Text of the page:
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Pascal’s View on the Interpretation of Good

In: English and Literature

Submitted By mhysax
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Dr. Ferrier
ACS 1001
14 March 2012

Pascal’s View on the Interpretation of Good
Written in a series of quasi-“tweets”, Pascal, in his Pensées, comments on a plethora of topics regarding human interaction such as human vanity and folly, or the Christian religion. In “Vanity”, Pascal also comments on the variation of justice, “Love or hate alters the face of justice. How much more righteous does a lawyer, well paid in advance find the case he is pleading? (S78)” In ancient Greece, the Sophists were teachers hired to teach members of the aristocracy the art of argumentation for careers in law and politics. Plato disagreed with the Sophists in their belief that any issue could be debated from the affirmative and negative points of view. Today, this is standard practice for lawyers. Rather, Plato promoted the idea of a universal “Good” that cannot be arbitrarily defined because of what one wants or one’s political party. Pascal agrees with Plato and his theory of forms when he states, in “The Supreme Good”, “That man without faith can know neither the true good nor justice” (S181). In these two quotes, Pascal refers to a universal good, and how justice can be construed by money. This does not apply solely to politics and law, but rather to the entire human experience and all of man’s misguided decisions.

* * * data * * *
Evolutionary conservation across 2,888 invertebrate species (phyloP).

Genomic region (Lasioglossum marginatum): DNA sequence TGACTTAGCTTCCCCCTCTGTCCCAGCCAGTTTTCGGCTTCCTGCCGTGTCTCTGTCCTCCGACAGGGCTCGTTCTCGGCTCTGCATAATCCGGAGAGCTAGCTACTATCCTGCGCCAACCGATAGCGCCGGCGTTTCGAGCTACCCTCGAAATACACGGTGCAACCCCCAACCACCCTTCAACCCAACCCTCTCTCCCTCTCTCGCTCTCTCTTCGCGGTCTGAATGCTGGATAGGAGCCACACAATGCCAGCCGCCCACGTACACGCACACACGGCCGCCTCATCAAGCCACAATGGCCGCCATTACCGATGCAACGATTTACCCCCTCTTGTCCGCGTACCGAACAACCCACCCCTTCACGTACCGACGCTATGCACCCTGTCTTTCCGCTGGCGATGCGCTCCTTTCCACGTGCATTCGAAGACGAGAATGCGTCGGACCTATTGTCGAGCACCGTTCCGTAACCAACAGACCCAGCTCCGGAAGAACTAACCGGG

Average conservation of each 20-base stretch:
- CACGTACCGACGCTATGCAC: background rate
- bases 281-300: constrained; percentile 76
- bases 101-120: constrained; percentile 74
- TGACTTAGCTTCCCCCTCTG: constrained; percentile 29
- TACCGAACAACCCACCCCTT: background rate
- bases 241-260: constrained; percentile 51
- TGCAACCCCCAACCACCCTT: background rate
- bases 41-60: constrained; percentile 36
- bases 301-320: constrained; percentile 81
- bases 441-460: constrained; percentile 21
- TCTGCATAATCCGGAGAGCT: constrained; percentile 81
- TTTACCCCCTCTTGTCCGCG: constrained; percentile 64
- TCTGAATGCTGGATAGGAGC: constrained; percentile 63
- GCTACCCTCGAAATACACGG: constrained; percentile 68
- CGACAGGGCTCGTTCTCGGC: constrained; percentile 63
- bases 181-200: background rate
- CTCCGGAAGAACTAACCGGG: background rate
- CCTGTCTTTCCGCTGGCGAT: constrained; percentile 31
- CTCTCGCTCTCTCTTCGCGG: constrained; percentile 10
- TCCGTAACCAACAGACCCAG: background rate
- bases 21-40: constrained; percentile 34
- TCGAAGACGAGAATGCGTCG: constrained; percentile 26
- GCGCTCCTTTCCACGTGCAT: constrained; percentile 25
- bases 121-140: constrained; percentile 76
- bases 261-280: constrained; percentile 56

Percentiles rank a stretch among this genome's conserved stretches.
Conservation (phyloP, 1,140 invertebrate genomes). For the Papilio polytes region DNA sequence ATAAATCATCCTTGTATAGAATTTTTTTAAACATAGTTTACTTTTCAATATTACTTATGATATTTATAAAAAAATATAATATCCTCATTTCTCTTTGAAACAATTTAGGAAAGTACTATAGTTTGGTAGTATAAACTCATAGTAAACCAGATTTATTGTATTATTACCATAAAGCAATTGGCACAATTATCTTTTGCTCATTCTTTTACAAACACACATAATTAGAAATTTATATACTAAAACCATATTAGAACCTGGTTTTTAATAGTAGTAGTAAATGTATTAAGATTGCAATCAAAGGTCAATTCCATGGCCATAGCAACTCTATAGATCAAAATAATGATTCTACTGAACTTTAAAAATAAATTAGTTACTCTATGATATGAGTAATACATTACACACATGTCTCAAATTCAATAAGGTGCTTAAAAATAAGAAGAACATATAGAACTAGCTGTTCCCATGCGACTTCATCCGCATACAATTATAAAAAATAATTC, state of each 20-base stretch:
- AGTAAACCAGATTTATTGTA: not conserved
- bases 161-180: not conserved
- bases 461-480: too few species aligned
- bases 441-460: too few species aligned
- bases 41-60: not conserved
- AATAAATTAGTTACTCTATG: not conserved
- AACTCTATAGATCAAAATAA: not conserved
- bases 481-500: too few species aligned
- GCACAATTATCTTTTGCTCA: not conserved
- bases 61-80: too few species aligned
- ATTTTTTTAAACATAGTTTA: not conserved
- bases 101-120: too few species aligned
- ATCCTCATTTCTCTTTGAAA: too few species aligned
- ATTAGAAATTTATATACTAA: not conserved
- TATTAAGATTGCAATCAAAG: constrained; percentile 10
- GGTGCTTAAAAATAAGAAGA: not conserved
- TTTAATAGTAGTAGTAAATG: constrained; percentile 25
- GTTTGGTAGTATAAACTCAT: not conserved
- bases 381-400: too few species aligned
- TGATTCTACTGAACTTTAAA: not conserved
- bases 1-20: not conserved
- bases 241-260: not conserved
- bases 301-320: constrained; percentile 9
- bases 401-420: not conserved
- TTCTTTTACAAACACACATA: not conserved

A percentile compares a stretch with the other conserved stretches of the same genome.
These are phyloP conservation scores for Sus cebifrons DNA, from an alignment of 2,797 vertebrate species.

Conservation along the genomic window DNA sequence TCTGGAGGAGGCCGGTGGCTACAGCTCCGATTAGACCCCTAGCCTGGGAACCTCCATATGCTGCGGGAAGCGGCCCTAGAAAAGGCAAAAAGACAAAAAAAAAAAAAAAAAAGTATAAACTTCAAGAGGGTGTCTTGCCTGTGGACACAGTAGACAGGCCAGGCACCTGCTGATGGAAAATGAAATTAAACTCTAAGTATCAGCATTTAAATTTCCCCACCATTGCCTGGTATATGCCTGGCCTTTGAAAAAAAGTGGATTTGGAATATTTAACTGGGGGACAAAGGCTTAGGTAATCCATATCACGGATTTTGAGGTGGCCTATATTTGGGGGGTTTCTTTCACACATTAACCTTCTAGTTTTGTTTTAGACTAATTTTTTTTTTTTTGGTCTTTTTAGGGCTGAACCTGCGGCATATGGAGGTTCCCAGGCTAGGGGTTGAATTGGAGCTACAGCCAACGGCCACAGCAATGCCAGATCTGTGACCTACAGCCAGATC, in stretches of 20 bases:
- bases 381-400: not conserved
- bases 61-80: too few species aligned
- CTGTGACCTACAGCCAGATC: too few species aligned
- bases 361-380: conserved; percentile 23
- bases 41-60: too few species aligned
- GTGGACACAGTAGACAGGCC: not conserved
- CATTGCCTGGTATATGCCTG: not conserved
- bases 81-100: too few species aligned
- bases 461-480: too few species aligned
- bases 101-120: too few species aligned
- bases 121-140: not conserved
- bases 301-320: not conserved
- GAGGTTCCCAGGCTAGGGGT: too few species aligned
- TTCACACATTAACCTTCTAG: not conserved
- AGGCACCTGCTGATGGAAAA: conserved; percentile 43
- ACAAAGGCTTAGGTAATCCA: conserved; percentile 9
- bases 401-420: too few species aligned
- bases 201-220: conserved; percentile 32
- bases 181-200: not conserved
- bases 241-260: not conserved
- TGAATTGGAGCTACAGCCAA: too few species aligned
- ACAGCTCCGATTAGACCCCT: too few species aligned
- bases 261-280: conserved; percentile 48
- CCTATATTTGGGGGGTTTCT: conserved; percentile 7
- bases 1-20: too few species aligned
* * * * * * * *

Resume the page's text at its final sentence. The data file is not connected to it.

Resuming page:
Pascal would most likely agree to the statement that the profession of attorney is an interesting and variable one. Despite the views of a particular lawyer, he or she may find him or herself advocating a side of an issue he or she personally disagrees with. For example, a lawyer may be opposed to abortion but, as a result of money, may argue for the pro-choice standpoint. Defense lawyers, such as Kris Jenner, are possible the worst offenders of this particular ethical crime. One cannot fathom that Kris Jenner—O.J. Simpson’s lawyer—and Jose Baez—Casey Anthony’s

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